Golka has yet to persuade DOE to underwrite his proposal.

The military long has been interested in his studies. For the last seven years the Air Force has allowed Golka to use the 50,000-square-foot hangar for $1 a year.

It is a historic hangar. It was built during World War II to house the B-29 Enola Gay, the plane that dropped the atomic bomb on Hiroshima.

Golka has had three grants totaling $68,000 - one from the Navy and two from the Air Force - to test jet fighters for lightning vulnerability.

He zinged powerful lightning bolts at F-14 and F-16 fighters and other military aircraft to see if the planes were sturdy enough to resist lightning damage to their highly sophisticated computer systems.

The Air Force is talking to Golka about doing research on particle-beam weaponry.

"What I'm doing falls right into raygun research," Golka said. "I have already generated 25 million volts here in the hangar. I can get that up to 200 million volts with 200-to 300-foot-long sparks.

"By using laser beams I believe it will be possible to melt the skin of an ICBM missile, disarming and destroying it before it can reach its target. The ray gun would have a range of 6,000 miles.

"It would take a coil three times the size of the two commbined coils I am working with in the hangar at the present," he said. One coil is 51 feet in diameter, the other is the 20-foot tower.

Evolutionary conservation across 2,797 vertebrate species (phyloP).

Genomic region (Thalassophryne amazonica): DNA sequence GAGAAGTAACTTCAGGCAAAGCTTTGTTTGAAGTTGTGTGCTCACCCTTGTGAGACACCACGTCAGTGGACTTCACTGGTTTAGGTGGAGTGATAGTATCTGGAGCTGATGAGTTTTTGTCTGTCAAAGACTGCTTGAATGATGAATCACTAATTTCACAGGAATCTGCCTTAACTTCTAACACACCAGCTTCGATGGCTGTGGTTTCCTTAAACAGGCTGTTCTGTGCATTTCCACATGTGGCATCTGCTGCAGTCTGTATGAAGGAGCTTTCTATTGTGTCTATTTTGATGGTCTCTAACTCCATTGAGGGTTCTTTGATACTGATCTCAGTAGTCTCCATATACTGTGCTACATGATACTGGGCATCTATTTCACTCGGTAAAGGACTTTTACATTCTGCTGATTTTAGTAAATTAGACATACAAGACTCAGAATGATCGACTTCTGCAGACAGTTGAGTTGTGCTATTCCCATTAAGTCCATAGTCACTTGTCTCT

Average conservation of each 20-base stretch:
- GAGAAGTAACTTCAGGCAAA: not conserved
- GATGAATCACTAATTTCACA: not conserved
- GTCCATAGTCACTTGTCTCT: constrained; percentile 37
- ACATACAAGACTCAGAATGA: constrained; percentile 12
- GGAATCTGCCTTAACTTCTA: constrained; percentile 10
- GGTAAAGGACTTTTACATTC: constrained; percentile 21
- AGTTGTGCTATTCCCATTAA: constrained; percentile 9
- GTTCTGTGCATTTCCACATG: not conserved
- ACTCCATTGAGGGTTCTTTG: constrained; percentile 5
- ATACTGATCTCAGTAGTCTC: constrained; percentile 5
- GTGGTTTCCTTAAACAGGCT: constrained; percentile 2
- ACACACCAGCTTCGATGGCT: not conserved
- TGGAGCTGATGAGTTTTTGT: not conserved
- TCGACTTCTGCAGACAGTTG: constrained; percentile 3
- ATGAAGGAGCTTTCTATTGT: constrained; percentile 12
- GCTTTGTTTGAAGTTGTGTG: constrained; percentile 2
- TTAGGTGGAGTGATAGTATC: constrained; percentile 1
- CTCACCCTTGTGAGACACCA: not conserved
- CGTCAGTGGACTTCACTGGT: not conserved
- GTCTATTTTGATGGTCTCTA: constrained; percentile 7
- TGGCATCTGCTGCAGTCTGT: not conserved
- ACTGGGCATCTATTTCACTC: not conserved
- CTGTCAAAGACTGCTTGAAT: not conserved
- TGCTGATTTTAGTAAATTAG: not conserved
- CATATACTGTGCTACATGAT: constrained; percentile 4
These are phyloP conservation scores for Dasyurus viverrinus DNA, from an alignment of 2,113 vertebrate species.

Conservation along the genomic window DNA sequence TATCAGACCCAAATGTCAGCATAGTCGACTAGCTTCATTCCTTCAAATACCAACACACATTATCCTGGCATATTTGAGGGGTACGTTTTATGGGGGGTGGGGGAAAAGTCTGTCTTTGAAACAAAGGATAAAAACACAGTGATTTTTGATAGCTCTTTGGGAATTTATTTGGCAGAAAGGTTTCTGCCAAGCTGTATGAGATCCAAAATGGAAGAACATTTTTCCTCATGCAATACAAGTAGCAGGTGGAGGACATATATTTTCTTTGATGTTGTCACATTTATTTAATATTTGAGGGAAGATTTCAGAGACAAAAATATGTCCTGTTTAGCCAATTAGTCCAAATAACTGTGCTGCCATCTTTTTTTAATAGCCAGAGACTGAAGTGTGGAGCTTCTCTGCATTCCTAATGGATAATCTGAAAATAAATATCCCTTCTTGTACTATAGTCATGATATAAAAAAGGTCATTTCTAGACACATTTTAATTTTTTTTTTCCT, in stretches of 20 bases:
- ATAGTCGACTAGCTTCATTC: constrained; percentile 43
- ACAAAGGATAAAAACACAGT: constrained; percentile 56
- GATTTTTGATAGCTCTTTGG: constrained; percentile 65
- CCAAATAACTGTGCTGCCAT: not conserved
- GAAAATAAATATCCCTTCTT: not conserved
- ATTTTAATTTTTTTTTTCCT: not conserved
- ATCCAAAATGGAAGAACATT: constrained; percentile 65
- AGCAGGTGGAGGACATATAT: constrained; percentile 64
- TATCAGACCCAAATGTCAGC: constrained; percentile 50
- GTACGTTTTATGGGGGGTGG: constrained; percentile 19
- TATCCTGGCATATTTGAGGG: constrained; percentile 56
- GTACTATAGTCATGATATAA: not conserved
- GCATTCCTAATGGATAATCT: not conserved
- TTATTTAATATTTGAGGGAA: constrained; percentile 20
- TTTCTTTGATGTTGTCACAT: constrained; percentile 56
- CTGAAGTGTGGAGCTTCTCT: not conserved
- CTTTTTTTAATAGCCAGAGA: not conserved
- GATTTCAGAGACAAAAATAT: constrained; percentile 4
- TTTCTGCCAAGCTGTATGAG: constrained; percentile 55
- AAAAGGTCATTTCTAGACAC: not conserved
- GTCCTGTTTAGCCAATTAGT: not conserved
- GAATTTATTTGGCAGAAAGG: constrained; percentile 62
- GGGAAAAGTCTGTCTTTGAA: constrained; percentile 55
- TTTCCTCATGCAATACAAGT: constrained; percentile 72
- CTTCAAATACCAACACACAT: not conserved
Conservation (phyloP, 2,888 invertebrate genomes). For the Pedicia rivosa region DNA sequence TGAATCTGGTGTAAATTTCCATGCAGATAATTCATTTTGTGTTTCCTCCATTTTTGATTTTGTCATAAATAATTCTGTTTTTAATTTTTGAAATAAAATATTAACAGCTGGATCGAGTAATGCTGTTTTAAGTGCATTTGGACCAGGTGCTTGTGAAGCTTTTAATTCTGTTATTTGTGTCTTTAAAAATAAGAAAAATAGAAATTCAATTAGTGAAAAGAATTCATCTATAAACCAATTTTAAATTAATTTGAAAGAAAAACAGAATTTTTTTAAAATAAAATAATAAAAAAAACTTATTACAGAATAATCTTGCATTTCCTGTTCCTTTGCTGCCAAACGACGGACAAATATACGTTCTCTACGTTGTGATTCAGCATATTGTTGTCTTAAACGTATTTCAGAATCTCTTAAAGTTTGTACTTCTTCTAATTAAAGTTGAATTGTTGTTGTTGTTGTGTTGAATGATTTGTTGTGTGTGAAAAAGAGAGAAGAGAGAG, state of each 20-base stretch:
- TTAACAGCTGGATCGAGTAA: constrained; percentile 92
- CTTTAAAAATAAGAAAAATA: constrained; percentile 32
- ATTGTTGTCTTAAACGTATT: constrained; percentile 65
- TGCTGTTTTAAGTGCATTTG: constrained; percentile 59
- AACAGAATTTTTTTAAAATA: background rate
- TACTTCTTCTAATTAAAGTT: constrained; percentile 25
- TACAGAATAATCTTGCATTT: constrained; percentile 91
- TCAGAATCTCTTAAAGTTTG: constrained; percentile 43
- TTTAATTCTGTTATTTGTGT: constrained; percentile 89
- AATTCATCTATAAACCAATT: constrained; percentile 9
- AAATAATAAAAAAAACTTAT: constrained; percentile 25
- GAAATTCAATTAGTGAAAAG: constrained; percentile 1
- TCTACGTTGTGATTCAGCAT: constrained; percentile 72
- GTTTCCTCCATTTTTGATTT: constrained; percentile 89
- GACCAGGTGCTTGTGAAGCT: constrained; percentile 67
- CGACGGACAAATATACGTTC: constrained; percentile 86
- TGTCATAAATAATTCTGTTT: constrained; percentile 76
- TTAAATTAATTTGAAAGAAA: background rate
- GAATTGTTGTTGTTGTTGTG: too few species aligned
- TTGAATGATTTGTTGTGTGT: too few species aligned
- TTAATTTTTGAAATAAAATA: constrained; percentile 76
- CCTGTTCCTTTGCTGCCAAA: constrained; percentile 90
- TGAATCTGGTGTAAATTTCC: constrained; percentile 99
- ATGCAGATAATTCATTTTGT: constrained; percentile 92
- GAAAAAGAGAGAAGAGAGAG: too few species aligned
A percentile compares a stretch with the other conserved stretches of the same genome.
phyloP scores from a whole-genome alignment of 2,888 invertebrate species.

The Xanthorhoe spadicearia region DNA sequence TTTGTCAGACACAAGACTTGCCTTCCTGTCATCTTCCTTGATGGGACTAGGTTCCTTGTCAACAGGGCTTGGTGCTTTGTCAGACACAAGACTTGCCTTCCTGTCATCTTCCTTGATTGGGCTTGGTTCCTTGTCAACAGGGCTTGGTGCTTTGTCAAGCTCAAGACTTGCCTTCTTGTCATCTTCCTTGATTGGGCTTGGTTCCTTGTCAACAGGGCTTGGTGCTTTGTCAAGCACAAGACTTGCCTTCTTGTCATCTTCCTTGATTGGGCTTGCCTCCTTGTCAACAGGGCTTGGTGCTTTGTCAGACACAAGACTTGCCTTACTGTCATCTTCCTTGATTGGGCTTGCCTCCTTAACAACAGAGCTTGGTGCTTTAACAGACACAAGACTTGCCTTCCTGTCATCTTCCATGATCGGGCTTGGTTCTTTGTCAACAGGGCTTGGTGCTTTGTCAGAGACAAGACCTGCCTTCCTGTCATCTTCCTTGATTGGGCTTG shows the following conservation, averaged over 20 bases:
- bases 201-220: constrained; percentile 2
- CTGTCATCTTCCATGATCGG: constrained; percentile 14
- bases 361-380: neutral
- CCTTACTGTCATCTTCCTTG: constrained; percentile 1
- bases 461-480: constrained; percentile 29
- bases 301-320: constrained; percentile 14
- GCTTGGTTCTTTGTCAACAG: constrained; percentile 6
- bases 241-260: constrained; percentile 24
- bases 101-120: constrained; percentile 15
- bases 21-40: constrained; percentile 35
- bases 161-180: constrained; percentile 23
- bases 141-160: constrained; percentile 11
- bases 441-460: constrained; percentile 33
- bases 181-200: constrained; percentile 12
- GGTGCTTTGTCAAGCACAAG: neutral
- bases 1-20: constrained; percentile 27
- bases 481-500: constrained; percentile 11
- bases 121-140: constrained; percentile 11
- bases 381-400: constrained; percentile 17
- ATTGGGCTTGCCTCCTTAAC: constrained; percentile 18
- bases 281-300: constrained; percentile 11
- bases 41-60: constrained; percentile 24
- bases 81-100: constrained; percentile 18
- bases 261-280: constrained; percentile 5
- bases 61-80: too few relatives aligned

Golka said he would much rather help the energy program than devote his time and efforts to Buck Rogers-type ray guns, "but I can no longer do research solely on dreams." He gave up a lucrative electronics business in Boston in 1968 when he moved to Utah's Bonneville Salt Flats.

"I'm running out of funds. I scrounge dumps for materials with which to fabricate my equipment. I have already spent $100,000 of my own money on my research .fs.."

Golka could be making a small fortune in Boston by running a conventional electronics business, but it is not his nature. "I was getting bored. I wanted new challenges. I have had this lifelong obession to do lightning research," he explained.

He has never married because "marriage and science don't mix when someone spends practically every moment awake on research."

He lives with his two mongrel dogs, Captain Proton and Commander Klystron, in a trailer. During the winter, when temperatures often drop nearly to zero in the unheated hangar, he bundles up in heavy clothing and keeps working. When his frustrations get the best of him, Golka sits down at his piano and plays his favorite tunes, "The Wabash Cannonball" and "The Entertainer."

During the recent controversy over the Three Mile Island nuclear accident in Pennsylvania, he was on the phone again and again, trying to get someone from the Energy Department to come to Wendover to see what he is up to.

"What I'm proposing is fusion, the combining of hydrogen atoms to form a helium atom. With fission - the splitting of heavy particles such as plutonium - there is always the very dangerous risk of radioactive hyproducts. That risk is non-existent in ball-lightning fusion," Golka insisted, adding: "If you don't look under the rocks you will never find anything. I've looked under the rocks. I've found something. Now all I have to do is get the government or one of the big utilities to get intertested in what I'm doing."